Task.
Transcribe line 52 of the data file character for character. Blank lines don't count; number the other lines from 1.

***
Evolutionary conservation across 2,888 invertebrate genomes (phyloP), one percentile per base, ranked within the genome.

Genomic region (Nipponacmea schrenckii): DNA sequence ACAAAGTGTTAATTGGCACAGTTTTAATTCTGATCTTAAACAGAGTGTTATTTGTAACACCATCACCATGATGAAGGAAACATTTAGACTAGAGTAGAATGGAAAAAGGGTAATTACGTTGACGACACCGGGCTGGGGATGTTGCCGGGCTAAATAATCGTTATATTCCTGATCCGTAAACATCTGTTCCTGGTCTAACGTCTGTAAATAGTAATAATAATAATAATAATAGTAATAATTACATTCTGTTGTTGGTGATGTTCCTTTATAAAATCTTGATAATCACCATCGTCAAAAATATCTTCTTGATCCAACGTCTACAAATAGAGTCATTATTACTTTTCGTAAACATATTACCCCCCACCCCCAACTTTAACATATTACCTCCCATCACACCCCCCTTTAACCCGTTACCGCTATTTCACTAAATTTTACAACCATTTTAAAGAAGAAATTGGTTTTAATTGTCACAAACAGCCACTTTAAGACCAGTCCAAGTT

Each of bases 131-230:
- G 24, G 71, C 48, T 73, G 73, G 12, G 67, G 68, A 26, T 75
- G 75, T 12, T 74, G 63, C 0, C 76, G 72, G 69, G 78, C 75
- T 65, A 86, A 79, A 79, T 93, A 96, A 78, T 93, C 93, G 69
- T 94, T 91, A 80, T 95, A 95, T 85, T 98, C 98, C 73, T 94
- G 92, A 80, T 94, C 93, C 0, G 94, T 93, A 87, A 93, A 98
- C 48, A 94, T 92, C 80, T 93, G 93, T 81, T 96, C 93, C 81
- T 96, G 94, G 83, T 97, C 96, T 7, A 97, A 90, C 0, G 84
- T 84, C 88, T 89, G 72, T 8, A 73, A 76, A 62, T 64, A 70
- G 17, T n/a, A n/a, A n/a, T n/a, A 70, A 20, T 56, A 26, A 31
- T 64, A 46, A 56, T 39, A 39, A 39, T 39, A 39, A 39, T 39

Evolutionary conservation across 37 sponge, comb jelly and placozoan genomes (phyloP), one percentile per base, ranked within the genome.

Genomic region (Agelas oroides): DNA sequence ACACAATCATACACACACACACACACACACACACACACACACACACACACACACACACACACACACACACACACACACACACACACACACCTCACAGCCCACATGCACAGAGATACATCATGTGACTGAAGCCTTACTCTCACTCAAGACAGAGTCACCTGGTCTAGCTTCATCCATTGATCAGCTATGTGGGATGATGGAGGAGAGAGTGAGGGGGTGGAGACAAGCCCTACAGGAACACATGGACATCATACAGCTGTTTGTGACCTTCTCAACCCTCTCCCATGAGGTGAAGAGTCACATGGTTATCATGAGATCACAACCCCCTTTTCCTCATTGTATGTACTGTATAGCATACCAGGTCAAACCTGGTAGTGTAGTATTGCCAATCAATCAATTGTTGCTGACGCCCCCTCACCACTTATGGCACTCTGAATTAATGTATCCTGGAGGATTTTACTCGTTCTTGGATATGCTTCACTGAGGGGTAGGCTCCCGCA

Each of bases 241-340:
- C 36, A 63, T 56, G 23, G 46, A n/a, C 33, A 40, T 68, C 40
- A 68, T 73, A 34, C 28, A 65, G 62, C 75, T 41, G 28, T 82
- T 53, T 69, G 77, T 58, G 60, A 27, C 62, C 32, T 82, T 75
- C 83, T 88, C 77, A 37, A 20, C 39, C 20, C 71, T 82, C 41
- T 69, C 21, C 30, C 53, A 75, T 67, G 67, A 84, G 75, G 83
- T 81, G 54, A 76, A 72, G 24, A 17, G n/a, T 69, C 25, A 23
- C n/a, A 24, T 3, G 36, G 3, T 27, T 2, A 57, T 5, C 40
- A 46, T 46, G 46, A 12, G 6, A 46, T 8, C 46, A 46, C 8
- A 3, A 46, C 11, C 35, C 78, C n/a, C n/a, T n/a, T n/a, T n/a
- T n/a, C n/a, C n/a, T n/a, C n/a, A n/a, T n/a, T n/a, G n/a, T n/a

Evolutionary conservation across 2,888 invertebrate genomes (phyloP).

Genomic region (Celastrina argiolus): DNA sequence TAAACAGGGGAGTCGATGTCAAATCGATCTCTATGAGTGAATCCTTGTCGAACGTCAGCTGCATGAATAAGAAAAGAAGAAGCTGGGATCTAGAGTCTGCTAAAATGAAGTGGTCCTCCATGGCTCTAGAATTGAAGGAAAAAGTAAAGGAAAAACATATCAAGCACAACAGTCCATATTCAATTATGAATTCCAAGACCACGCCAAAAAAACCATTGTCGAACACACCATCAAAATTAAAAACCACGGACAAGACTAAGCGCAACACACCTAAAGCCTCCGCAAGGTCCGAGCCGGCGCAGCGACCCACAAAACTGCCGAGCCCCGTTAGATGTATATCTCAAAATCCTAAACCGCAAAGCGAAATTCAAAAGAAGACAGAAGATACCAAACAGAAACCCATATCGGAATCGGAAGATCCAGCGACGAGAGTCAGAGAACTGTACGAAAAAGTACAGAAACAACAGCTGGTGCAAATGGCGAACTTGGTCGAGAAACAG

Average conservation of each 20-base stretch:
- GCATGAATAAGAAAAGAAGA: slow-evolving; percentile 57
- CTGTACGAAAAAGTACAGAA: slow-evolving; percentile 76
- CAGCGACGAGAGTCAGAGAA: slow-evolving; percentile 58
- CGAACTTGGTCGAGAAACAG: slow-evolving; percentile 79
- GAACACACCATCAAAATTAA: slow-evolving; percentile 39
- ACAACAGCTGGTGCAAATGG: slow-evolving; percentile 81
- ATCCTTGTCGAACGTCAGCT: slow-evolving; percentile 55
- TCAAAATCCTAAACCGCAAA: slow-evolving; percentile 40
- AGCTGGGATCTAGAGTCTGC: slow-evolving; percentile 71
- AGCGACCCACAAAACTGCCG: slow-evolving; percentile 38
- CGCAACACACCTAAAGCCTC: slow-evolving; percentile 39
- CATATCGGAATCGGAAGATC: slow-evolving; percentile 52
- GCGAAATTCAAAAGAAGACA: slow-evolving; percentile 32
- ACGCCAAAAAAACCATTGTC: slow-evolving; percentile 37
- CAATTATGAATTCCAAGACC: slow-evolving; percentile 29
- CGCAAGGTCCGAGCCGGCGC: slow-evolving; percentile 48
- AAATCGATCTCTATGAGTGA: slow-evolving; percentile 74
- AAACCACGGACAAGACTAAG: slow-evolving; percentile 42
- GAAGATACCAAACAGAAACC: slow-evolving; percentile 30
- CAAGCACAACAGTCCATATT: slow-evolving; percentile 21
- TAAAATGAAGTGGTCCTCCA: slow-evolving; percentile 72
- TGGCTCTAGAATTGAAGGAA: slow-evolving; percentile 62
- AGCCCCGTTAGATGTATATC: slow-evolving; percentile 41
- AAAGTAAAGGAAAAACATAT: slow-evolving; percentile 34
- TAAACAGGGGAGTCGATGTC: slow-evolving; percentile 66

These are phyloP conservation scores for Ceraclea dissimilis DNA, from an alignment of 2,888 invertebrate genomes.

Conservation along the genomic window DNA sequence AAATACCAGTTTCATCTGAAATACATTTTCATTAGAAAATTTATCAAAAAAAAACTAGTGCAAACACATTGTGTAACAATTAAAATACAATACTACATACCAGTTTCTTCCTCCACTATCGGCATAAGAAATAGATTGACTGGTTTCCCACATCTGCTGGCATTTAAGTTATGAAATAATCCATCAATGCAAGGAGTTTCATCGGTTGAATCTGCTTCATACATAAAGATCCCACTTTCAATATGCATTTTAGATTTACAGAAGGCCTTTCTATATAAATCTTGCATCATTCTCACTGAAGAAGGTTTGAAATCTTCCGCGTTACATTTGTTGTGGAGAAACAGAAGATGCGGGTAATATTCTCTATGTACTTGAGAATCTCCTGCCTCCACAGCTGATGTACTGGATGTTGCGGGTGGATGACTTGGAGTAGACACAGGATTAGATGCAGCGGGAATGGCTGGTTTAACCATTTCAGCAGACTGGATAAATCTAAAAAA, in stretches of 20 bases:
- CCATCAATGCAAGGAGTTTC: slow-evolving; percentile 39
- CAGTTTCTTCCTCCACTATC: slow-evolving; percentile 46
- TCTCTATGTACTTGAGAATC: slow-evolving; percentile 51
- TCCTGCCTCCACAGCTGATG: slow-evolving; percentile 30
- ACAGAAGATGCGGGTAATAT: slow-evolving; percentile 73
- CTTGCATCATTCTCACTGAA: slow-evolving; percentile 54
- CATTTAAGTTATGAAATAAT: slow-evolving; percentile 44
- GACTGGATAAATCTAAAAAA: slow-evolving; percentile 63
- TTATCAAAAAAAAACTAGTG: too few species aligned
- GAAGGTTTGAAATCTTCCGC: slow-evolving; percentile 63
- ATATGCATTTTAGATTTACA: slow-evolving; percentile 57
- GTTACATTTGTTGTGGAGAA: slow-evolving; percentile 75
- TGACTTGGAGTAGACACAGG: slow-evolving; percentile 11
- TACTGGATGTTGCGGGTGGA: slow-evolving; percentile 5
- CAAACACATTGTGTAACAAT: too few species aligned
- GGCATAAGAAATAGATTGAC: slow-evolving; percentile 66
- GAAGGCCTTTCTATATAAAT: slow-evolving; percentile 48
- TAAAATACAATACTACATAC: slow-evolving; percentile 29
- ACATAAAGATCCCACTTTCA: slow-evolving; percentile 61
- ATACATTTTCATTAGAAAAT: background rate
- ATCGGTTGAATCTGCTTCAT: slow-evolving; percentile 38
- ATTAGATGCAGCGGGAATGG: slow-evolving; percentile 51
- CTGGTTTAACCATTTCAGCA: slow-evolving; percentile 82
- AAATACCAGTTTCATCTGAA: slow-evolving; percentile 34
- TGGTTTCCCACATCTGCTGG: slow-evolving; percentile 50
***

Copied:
- AGCCCCGTTAGATGTATATC: slow-evolving; percentile 41